What they are aiming for, a wish NOT shared by ALL Muslims, is to increase the influence of religion and religious values in public life; of views that do not support equality of women with men, views that are against secularism, choice, same-sex partnerships, evolution and other rational and scientific ideas such as, for example, the causes and cures of epidemics and other natural disasters like droughts, hurricanes, floods, earthquakes.
Public pressure has done away with Catholic School Boards in all provinces, and it demanded the same in Ontario in favour of one, secular, public education system for all. Contrary to the will of the people, these clerics push for publicly funded religious schools. It was only after a long struggle that the Lord’s Prayer and other overtly Christian teachings were ended in public schools. These clerics will push for more insertion of religious teachings in public schools. Far fetched? Can happen only in countries of the global south? Just look at what has happened in the US in a few decades!
Over the past four decades, the mainstream parties, at all levels, have enabled the de-regulation of big business, the lowering of taxes on large corporations, the whittling down of social programs, the weakening of labour laws, and the increase in the huge gap between the 1% and everyone else. They have supported militarism and wars, many are being fought against Muslim countries. They have backed Israel in its harsh and unjust treatment of the Palestinian people. None of this matters to these conservative Muslim clerics who are interested only in advancing their narrow, sectarian agenda.
The parties of big business will rely the more on conservative religious forces, of all religions – because they do not acknowledge the impact of privilege, disregard class analysis, the importance of trade unions, instead teaching submission and acceptance by the have-nots of the existing unjust economic structures since privilege and poverty are ordained by God, where justice and fairness is to be found not here but in the hereafter – the more the struggle for social justice grows.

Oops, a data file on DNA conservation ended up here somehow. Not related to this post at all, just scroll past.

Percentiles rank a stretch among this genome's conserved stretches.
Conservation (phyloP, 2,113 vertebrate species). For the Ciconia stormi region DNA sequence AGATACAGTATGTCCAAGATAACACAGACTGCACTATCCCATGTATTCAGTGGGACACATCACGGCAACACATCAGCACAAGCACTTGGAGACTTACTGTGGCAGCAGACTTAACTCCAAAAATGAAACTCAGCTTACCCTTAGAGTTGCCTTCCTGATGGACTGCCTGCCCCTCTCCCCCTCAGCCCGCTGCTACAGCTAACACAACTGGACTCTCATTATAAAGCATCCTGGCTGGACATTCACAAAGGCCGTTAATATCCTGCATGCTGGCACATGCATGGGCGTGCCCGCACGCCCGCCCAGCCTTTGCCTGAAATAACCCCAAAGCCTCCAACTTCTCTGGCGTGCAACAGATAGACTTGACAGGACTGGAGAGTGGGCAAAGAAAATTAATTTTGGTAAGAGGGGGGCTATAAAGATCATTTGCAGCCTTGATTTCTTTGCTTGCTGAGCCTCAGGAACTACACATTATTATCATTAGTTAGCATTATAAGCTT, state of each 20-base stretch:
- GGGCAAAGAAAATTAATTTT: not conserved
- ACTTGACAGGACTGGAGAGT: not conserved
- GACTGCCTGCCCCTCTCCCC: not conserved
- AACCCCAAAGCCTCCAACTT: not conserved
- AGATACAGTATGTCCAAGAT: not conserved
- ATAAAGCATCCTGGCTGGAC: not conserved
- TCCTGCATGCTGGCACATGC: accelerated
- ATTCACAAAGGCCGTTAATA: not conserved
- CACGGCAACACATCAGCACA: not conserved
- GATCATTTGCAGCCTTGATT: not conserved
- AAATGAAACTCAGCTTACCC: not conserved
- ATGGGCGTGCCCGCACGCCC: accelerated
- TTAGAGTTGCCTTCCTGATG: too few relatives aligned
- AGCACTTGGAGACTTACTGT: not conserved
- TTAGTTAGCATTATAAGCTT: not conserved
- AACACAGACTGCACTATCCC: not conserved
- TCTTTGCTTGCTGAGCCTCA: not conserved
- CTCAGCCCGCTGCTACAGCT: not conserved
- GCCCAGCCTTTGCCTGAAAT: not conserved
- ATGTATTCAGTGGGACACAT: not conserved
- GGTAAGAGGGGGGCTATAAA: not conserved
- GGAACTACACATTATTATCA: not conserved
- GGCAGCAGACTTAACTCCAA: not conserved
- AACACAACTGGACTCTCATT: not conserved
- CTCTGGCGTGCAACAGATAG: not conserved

Is the denial of the use of loudspeakers to broadcast the azaan a denial of the right of freedom of belief of Muslims? No it isn’t. First of all, a small minority wants this ‘right’ and only a fraction of this minority will actually hear the azaan. But the main point is that Muslims will still have the right to say the azaan so long as its sound remains within the confines of their prayer halls, and others outside, are not compelled to listen to it. Public complaints have put a stop to the pealing of church bells in many areas. It should be stopped everywhere.
The broadcasting of the azaan over mosque loudspeakers is another intrusion of religion into public space. If it takes hold, other religions inevitably will want to broadcast their chants, bells, hymns etc. over loudspeakers too. The right to religious freedom should be supported as long as it is not socially harmful or a bother to others. Prejudices like Islamophobia and anti-Semitism must be fought but religion whether Islam, or Christianity, or Hinduism or Judaism or Sikhism, should be a personal matter. The separation between state and religion should become more, not less, sharp. Canada should become more, not less, secular.
Omar Latif is a Toronto activist who has been a long-time member of the Committee of Progressive Pakistani-Canadians and of the Communist Party of Canada. This article is based on his personal views, not on those of the CPPC or of the CPC.